CHILD ISSUES AND PARENTING
CHILD PASSPORTS AND OVERSEAS TRAVEL

 

Matters considered by the Court regarding a Passport or Overseas Travel Order

 

Separated or Divorced Parents often can't agree on:

  • Whether a passport should be issued for a child.

  • Whether a child should travel overseas.

  • In what circumstances a child should travel overseas.

One of the most common questions asked by a separated or divorced parent wanting to take their child overseas, is whether both parents have to sign a passport application for a child, and in cases where a passport has already been issued, what else is necessary from the other parent before you can travel overseas with your child.

If you have not been able to reach agreement on these issues either directly with the other parent or at mediation, then after you have attended mediation you can make an Application to the Court asking the Court to make the orders you want.

If you make an Application to the Court, you must also file an Affidavit. 

An Affidavit is a statement of facts supporting your Application and should set out all relevant facts and circumstances.

You should put all of the facts you want to rely on and all of the facts you think will help your case in your Affidavit as well as attach copies of all relevant documents to your Affidavit.

To decide whether an Application should be granted, the Court will want to know:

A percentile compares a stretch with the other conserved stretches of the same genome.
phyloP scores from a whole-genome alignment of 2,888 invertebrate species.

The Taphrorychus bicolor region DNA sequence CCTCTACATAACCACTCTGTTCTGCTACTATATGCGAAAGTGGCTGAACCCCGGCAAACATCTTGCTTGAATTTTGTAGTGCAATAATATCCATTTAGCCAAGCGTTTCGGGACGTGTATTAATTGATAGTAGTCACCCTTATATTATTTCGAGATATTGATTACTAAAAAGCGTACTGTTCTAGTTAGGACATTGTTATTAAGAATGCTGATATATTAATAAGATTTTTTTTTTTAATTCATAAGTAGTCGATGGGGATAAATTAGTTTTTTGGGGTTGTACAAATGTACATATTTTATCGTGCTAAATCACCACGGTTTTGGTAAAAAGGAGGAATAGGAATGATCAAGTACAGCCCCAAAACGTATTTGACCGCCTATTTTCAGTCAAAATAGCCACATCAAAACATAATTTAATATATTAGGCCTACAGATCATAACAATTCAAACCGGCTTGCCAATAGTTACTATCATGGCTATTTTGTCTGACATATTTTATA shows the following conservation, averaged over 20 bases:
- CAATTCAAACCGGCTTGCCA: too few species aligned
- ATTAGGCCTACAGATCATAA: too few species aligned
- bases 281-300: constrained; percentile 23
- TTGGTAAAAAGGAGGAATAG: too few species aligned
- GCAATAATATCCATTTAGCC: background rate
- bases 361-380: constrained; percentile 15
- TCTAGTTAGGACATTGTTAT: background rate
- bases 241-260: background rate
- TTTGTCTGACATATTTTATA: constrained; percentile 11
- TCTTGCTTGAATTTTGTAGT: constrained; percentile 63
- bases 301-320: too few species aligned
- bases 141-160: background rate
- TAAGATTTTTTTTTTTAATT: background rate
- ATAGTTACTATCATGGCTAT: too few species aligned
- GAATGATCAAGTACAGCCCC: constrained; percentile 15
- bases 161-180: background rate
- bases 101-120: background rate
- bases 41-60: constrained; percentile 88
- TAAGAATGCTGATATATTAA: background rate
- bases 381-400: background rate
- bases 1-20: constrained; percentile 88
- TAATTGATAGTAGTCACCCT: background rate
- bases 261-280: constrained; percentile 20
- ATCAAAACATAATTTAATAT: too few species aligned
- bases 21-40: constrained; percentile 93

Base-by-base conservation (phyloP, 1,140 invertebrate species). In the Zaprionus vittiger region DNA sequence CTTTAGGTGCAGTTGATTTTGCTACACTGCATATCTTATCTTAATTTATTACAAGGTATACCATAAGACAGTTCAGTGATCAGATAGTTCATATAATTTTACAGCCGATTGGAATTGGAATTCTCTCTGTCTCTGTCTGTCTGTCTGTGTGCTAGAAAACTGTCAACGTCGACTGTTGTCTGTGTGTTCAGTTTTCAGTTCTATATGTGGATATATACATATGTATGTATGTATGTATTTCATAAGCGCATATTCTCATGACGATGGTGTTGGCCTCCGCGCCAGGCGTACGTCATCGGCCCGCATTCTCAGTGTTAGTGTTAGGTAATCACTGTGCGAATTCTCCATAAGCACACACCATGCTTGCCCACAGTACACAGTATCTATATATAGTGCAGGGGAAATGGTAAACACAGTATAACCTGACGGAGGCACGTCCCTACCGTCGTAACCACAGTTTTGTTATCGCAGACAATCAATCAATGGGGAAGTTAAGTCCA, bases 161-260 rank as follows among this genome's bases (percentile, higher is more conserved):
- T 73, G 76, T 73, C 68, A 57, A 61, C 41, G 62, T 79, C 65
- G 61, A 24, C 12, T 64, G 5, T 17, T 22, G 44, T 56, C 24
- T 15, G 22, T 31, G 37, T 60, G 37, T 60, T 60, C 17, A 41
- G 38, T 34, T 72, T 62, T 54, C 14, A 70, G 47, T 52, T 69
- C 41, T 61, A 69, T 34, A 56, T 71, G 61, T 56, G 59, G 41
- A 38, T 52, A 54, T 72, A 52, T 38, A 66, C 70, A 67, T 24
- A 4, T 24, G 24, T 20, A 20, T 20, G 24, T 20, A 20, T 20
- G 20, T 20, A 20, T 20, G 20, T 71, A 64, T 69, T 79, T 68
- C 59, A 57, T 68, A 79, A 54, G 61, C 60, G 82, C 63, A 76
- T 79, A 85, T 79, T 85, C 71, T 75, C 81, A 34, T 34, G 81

1. The length of the proposed stay;

  2. The genuineness of the Application (ie whether the proposed travel is only for a short holiday);

  3. The effect on the child of not having contact with the other parent for the time the child is overseas;

  4. Any threats to the welfare of the child by the circumstances of the proposed environment overseas;

  5. The degree of satisfaction of the Court that a promise to return the child to Australia will be honoured;

  6. Whether the provision of security is necessary, for example, to procure a return to Australia and to allow the non travelling parent to take action to obtain the travelling parent’s return, should they not do so;

  7. The degree of risk that the travelling parent will not return the child;

  8. Whether the country of travel is a signatory to the Hague Convention on Child Abduction;

  9. The risk of deviation to a Non Hague Convention Country;

  10. Whether any Australian travel alerts exist for the destination, eg. Afghanistan, Bali;

  11. The financial circumstances of both parties.

Since a Court will want to know about all of these things, you should address each of those points in your Affidavit.

A Court Order will remain in place until the child turns 18 years unless the Court orders otherwise.

You can read more in our fact sheet about how to make an application to the court and obtaining a court order.

 

 

 

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Content By:
Michelle Beatty
MRB LAW

Other Questions answered in the Child Passports & Overseas Travel Section

 

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